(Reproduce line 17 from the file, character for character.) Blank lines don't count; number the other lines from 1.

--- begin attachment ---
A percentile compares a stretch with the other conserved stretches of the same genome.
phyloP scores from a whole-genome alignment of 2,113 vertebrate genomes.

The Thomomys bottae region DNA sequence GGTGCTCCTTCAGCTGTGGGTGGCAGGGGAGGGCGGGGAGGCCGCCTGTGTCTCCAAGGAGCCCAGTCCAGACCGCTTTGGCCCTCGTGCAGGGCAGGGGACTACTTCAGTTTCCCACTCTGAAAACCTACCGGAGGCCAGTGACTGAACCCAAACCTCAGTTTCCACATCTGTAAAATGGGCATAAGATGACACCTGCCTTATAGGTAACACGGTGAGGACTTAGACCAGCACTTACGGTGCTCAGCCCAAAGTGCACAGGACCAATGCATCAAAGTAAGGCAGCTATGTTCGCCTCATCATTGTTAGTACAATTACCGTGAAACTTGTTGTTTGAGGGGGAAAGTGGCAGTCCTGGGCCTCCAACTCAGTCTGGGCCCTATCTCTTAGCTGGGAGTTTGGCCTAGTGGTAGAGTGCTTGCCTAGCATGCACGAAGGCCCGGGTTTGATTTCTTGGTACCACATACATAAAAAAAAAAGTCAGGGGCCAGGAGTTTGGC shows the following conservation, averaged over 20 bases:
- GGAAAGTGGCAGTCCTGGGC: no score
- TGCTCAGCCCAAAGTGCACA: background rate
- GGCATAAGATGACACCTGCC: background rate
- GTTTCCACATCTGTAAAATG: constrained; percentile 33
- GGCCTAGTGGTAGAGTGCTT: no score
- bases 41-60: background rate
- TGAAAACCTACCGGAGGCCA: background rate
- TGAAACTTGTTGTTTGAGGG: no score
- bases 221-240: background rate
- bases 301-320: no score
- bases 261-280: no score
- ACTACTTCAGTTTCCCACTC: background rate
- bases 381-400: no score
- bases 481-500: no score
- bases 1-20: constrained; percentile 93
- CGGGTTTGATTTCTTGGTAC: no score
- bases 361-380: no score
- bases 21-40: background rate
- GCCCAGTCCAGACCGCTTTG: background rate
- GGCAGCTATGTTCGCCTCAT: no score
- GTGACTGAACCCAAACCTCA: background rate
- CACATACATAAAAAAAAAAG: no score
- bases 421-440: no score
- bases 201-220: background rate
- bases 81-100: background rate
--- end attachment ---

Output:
- bases 481-500: no score